Archive for the 'Human Resources' Category

I’m Outta Love

blog heartbreakI can remember the exact moment I fell out of love with each of my ex-boyfriends. I can visualise the instances in my mind as if they happened yesterday. In each instance there was a defining moment where, while the moment itself was certainly not the sole cause of the breakup, a line was crossed and enough was finally enough. Break-ups rarely happen overnight – they are the outcome of a sum of many dissatisfactions, disagreements and incompatibilities. Things build up over time, you feel as though something isn’t quite right, you try to make things better; to turn it all around, but in the end it’s futile and better for both parties if you cut your losses and walk away.

In my experience, jobs are like this as well; with just one exception I remember the moment I fell out of love with each of my jobs. As with breakups, I didn’t fall out of love with them overnight and many factors contributed: There were no career prospects that matched my career plan, the job had become repetitive or unenjoyable, my role was insecure, management had different values to my own, and so on. Many times it had nothing at all to do with the organisation or what it stood for but, instead, that I had grown and developed and that my wants and needs for a role had changed. As with relationships, I wouldn’t go down without a fight – conversations to try change things and improve the way I felt, suggestions for new ideas, learning more about company plans… Sometimes it was a success and I moved internally. Sometimes it wasn’t.

With both jobs and relationships, I personally have a point of no return. That defining moment where all hope is lost and I fall completely and utterly out of love. Once this line has been crossed, no amount of bargaining and incentives can convince me to change my mind – things have gone too far and it’s time to move on. But even though this is perhaps a severe response, I have no regrets or hard feelings about any of my experiences (no matter how unenjoyable they may have been at the time) because they have made me who and what I am today, and I’m glad that they were a part of my life.

Though I haven’t worked properly as a direct line manager for any serious length of time (such is the joy of working in matrix organisations or as a contractor) I have seen many colleagues fall out of love with their jobs over the years, and I often wonder what it looks like from a manager’s viewpoint. I can’t believe that the signs aren’t there to be read, but knowing that something isn’t right doesn’t necessarily mean that you know how to to fix it or that you are able to fix it.

So my thought for the day is this: Look around you at your staff and colleagues. Look at them without judgement and ask yourself – are they happy? Are they falling out of love with the job, team, company, management (statistics vary but nearly all research ranks line managers as the number one reason for employees wanting to leave their jobs)? Read between the lines and ask yourself whether there are tell-tale signs that you have failed to recognise before now or have spotted but are trying to ignore. And then ask yourself whether you really want to or can afford to lose that staff member. And if you’re not sure whether they’re getting close to the point of no return then sit down and have a chat with them; find out a bit more about what they’re thinking and feeling at the moment. Do it now. Don’t wait til their appraisal is due in several months time when it might be too late.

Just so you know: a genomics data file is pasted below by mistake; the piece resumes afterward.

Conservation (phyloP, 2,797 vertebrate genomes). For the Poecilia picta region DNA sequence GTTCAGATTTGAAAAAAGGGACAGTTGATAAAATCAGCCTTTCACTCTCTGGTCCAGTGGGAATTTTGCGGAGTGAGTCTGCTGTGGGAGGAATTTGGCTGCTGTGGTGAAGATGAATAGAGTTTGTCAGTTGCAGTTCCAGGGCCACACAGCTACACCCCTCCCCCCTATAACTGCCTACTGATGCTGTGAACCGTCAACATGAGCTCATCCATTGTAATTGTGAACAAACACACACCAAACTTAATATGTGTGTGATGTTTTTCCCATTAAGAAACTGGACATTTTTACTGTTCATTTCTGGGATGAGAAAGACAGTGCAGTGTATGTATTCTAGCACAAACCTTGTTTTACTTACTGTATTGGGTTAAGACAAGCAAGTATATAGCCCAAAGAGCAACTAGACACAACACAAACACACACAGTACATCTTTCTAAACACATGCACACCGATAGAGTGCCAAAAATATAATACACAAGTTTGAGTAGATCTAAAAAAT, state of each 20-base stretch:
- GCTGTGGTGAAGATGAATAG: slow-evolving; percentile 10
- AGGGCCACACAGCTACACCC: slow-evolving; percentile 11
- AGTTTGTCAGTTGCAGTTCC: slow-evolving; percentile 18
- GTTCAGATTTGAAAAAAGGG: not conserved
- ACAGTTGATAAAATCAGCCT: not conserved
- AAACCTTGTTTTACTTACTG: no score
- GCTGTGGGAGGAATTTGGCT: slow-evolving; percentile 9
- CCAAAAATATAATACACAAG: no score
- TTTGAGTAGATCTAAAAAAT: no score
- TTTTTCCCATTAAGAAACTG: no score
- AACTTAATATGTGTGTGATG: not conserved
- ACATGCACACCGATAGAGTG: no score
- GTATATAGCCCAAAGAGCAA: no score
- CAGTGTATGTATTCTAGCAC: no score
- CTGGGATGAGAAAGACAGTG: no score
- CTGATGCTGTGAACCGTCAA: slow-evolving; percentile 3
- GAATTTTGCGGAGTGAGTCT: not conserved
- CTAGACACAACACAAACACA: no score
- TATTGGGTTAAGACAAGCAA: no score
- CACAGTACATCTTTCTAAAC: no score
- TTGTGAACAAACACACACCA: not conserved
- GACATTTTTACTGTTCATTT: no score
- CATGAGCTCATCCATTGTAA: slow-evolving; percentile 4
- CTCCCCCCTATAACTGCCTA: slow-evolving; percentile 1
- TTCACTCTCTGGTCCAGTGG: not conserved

Sometimes the best thing for everyone to do is to go their separate ways; after all there’s little more poisonous than a negative and disengaged staff member. But any breakup – job-wise or relationship-wise – is much easier handled when it’s not a complete surprise to one of the parties.


Don’t be a Smug Git

So I like to think I’m reasonably tolerant of cold calls from recruiters. They are calls that I myself sometimes have to make and I hate when people give me  the run-around rather than just saying from the word go that they’re not interested. But you know what? If you’re going to cold call any company, then try and retain some form of professionalism and don’t be a smug, arrogant git!

The website of my recruitment-related employer often attracts agency phone calls. We’re very niche and, while we do often recruit in-house, we also recruit for external positions and, if you don’t look at our website properly, it can be an easy mistake to make.

Of course; if you read the website properly it’s screamingly apparent…

So anyway, yesterday I had a phone call from an agency (who shall remain nameless… for now!) touting for business. I didn’t have to, but I took the call. The guy made his pitch, spoke about a specific role we were advertising for, told me how he had looked at our website (looked perhaps, but not read…), and asked whether we’d be interested in utilising his services. Though he had read the job ad, he had clearly done no further research on the company. He didn’t understand what we were or what we did. I explained that we wouldn’t be interested and why. I explained what the company is about how we work. I was, in my humble opinion, perfectly polite, friendly and helpful – if you know me then you’ll know it’s not generally my style not to be.